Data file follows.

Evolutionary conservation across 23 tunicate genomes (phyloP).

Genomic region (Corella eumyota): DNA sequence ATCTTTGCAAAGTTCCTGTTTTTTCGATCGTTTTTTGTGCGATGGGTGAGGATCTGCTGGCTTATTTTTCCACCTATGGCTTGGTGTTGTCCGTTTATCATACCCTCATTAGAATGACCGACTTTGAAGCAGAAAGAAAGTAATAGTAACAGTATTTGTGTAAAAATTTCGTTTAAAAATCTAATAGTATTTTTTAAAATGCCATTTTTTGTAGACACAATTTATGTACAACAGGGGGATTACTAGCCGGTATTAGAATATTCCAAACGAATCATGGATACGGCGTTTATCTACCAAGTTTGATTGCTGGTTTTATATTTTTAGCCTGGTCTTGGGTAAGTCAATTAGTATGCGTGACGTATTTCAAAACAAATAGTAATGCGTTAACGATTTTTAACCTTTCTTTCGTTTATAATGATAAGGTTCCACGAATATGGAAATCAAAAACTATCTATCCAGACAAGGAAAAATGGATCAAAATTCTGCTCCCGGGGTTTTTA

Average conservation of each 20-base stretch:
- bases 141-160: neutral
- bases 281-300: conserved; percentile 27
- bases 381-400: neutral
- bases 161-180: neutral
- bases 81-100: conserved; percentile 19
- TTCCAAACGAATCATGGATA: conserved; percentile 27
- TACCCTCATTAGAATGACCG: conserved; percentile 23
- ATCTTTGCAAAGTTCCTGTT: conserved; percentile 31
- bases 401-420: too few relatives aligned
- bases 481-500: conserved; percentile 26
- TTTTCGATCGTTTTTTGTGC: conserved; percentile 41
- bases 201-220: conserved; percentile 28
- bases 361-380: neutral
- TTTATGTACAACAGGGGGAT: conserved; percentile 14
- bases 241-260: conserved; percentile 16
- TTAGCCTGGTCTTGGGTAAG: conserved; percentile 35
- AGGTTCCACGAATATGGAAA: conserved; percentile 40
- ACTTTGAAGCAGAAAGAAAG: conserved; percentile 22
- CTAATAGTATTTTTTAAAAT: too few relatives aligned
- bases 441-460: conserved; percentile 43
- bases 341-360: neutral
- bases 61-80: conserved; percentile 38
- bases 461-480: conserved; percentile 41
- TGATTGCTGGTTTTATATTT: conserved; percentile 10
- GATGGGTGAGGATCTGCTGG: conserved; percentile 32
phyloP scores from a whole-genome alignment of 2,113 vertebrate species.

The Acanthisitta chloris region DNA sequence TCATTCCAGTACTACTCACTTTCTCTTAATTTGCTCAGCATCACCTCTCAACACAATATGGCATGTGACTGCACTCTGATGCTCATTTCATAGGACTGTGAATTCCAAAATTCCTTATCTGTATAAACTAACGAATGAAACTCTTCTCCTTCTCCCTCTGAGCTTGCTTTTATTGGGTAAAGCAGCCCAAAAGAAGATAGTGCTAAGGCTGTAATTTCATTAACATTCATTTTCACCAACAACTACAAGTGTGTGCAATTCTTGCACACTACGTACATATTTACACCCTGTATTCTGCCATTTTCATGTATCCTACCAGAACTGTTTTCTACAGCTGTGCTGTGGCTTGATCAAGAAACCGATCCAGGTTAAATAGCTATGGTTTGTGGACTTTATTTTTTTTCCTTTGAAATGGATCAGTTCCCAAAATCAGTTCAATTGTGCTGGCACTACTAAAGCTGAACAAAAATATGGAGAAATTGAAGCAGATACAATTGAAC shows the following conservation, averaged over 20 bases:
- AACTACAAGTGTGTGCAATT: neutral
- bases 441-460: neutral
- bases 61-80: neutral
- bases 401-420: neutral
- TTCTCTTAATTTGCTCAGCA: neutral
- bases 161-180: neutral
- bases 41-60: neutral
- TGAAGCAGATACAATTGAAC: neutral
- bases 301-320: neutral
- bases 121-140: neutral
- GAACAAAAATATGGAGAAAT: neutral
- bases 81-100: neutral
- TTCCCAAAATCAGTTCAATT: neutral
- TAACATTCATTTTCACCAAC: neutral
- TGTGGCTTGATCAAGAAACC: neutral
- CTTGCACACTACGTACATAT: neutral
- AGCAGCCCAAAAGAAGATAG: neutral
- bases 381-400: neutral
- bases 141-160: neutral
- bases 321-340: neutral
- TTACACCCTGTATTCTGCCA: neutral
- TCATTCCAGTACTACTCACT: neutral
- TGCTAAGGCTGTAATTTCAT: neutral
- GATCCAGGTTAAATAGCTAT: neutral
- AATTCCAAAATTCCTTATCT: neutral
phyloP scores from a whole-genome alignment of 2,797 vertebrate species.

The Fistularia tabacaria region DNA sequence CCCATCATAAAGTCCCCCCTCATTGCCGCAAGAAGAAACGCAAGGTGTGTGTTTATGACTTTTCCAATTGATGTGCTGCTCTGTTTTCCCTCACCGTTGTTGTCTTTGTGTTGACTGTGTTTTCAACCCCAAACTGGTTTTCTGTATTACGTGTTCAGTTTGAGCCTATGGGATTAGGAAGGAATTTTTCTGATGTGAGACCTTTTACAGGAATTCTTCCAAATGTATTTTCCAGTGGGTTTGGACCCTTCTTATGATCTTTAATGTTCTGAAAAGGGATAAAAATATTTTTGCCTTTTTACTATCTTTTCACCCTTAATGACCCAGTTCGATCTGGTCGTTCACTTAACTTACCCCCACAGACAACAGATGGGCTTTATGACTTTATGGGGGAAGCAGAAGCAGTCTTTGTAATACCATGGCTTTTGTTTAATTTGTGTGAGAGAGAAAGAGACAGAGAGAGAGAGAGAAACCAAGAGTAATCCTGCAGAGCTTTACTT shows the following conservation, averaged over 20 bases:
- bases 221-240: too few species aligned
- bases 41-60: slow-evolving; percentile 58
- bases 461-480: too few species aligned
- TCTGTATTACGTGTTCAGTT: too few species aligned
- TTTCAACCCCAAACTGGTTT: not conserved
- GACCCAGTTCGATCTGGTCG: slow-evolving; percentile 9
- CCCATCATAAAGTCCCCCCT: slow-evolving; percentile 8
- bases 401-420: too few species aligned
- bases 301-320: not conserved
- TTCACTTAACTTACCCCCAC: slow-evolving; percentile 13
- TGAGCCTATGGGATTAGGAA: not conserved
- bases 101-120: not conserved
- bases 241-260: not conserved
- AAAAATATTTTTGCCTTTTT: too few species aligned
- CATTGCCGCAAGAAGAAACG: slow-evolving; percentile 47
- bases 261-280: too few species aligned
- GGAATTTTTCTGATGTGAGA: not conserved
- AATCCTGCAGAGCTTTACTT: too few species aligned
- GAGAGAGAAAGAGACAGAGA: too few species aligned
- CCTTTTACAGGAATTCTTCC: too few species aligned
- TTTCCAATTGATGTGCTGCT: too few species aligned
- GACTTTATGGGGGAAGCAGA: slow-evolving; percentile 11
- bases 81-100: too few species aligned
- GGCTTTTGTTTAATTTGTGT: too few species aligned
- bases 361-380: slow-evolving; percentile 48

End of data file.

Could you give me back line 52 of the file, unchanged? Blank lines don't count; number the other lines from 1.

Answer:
- TCATTCCAGTACTACTCACT: neutral